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Brenau awards two for service to university, community
Whalen, Bentley chosen by university president and board of trustees
Fred Bentley chats with friends at the Chattahoochee Country Club during Brenau University’s awards dinner Thursday evening. Bentley was presented with the Distinguished Service to Brenau award at the event.

Brenau University bestowed its two highest nonacademic honors Thursday night during the President's Club dinner at the Chattahoochee Country Club.

Charles E. "Gus" Whalen and Fred Bentley were chosen through a collaborative decision by the university president and board of trustees.

"Both of these men in different ways share the vision that Brenau is a very special institution, and their support for Brenau has helped create components that set Brenau apart from other colleges and universities," said Brenau president Ed Schrader in news release.

Schrader presented the two men with the awards at a dinner honoring financial supporters who have donated at least $1,000 to the university.

The Algernon Sidney Sullivan Award for distinguished service to the community award was presented to Whalen.

Whalen is the chairman of the Warren Featherbone Foundation, which supports community education and philanthropy, the author of four books and frequently speaks to business and civic groups about community growth and sustainability.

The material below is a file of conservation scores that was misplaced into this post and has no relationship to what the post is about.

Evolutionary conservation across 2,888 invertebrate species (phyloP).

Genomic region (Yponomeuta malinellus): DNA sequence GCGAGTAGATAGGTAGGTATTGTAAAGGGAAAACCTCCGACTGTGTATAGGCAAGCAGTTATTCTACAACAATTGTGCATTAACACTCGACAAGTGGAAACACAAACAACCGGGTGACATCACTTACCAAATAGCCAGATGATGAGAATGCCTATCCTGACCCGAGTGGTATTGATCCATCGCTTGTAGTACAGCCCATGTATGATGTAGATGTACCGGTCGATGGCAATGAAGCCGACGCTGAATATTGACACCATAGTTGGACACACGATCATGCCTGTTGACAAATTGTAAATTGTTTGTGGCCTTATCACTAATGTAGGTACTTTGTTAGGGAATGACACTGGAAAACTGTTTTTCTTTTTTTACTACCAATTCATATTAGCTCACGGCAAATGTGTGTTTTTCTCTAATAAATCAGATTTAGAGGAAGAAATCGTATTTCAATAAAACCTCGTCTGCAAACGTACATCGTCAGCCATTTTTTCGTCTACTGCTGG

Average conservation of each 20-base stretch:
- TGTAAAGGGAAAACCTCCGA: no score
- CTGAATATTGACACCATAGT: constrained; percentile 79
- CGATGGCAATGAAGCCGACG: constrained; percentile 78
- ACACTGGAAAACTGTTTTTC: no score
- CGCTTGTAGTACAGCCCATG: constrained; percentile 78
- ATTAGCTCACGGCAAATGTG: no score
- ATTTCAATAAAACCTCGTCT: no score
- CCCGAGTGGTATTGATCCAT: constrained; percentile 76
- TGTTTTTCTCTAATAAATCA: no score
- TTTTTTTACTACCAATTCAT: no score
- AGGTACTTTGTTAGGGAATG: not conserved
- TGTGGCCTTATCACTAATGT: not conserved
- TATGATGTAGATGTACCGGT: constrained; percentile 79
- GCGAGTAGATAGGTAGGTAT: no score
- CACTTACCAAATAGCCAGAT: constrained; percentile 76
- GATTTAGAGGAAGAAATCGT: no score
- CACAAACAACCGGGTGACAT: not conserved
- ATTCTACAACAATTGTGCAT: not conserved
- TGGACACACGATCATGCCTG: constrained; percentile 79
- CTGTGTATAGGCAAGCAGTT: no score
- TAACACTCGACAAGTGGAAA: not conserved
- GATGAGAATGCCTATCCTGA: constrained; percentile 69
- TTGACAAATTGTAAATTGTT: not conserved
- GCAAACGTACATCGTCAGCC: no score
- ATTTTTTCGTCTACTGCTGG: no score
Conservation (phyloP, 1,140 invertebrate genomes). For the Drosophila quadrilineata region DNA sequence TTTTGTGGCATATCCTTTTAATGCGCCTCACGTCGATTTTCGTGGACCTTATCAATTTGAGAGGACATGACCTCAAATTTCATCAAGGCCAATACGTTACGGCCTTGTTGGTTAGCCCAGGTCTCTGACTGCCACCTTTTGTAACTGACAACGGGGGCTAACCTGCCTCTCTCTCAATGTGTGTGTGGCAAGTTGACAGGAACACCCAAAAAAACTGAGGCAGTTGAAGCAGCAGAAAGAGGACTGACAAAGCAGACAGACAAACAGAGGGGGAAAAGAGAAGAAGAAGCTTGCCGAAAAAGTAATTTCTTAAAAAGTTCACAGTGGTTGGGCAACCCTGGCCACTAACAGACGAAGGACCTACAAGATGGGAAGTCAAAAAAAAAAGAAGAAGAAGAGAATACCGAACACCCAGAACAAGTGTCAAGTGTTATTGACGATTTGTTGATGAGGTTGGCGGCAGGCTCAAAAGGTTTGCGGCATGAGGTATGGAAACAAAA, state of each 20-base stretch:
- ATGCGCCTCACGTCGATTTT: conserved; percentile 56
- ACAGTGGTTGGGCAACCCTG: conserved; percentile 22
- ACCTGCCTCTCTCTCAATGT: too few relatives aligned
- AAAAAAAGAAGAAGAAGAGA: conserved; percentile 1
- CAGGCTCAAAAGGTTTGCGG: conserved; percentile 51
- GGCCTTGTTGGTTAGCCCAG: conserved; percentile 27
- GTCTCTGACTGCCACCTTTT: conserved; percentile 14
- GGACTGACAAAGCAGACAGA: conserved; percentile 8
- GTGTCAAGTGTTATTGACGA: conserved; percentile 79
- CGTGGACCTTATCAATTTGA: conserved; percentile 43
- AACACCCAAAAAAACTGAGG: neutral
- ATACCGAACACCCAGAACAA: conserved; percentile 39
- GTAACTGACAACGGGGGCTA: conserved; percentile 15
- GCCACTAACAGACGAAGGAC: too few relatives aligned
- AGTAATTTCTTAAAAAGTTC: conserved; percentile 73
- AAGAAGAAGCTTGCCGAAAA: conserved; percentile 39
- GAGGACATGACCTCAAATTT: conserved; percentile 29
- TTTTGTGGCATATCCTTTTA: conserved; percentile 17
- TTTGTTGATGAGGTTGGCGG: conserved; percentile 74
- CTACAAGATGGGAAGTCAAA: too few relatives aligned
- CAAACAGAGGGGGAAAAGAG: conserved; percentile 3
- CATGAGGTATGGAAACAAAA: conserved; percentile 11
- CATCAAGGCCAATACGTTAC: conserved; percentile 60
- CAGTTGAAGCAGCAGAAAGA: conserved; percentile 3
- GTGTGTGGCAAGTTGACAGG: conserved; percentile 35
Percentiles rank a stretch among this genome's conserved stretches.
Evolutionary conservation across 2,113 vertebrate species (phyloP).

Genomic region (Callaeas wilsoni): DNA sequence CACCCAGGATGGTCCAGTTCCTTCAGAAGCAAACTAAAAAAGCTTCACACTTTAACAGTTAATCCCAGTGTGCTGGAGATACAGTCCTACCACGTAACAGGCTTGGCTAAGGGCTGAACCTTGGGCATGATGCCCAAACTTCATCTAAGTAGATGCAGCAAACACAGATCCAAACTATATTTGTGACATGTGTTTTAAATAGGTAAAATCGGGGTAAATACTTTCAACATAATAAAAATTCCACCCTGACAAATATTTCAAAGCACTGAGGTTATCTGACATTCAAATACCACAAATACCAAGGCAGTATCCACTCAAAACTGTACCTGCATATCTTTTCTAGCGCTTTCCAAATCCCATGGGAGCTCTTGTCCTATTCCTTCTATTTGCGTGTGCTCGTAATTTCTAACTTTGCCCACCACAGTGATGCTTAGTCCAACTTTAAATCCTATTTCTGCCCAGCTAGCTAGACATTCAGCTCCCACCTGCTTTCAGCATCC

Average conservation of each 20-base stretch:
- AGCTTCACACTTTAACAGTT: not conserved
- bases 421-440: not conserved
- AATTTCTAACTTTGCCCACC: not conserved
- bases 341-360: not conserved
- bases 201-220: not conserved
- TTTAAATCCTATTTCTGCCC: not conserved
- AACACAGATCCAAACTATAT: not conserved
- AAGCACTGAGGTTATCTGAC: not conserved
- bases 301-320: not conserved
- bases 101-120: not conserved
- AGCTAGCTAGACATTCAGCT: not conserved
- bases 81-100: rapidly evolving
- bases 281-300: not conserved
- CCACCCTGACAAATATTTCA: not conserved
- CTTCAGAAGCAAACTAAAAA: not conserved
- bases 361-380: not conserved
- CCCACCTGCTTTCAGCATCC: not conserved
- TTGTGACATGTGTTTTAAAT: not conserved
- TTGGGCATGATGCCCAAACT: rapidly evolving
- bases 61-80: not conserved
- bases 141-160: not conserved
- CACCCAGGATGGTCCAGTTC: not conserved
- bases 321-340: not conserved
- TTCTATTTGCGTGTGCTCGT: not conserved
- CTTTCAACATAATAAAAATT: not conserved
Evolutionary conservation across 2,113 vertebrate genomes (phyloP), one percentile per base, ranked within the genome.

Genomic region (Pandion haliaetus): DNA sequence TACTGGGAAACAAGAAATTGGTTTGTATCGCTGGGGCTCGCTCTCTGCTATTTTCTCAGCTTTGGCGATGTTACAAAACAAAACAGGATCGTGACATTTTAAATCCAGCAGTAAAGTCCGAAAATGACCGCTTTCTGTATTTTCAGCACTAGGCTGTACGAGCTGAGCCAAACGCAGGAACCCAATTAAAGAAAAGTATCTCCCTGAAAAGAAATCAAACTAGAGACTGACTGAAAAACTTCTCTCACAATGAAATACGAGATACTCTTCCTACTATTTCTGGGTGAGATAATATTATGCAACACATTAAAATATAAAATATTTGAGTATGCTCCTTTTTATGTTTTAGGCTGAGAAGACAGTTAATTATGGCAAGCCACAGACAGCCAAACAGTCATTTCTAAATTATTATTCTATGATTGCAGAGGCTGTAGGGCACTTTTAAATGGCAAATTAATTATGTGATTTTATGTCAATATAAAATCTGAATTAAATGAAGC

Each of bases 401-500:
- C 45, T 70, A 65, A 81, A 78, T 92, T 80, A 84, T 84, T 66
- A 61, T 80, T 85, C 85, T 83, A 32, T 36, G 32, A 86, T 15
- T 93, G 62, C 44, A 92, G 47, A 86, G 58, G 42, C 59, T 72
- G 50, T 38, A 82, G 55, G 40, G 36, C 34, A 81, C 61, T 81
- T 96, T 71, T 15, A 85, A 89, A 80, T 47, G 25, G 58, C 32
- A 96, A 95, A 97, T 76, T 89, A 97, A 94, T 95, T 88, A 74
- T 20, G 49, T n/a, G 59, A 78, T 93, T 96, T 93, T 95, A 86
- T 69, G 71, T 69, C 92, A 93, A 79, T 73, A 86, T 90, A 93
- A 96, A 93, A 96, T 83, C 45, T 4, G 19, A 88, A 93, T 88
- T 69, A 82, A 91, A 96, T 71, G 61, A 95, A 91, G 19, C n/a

"He's just really a visionary in the community and keeps the community interest on just the forefront of everything he does," said David Morrison, vice president of communications and publications.

Whalen also established the Featherbone Communiversity in Gainesville, which is home to the Interactive Neighborhood for Kids Museum for Children, three of Brenau's top academic programs and Lanier Tech programs. The communiversity was once just an empty industrial building until Whalen noticed its potential.

"A top state government official in another state where Gus was speaking not long ago said in a newspaper interview that Gus ‘has proven to be one of our nation's true visionaries,'" Schrader said.

"We at Brenau share that view. Most people who looked at the site of the Featherbone manufacturing plant in Gainesville five years ago probably envisioned the kind of industrial decay that blights many southern cities. But Gus envisioned what is there now: a vibrant, modern facility that has activity going all through the day."

The Distinguished Service to Brenau Award was presented to Fred Bentley. Bentley is a retired attorney from Marietta, a former legislator, civic and political leader in Cobb County and a rare book collector.

Morrison said Bentley's passion for rare finds started when his wife gave him an antique book called "Bentley's Miscellany."

As he inspected the then nearly 100-year-old text, he discovered that Charles Dickens was the editor.

Bentley began to build his collection of rare books. In the years since he has donated nearly 2,000 books to the rare book gallery in Brenau's library.

"We have an incredible collection of things there that Fred has donated, including his dining room table," Morrison said laughing.

Bentley continues to donate books, paintings, furniture and documents to the university and other universities throughout the Southeast.

"He is one of these guys that thinks a book may tell a story but it also has a story," Morrison said.


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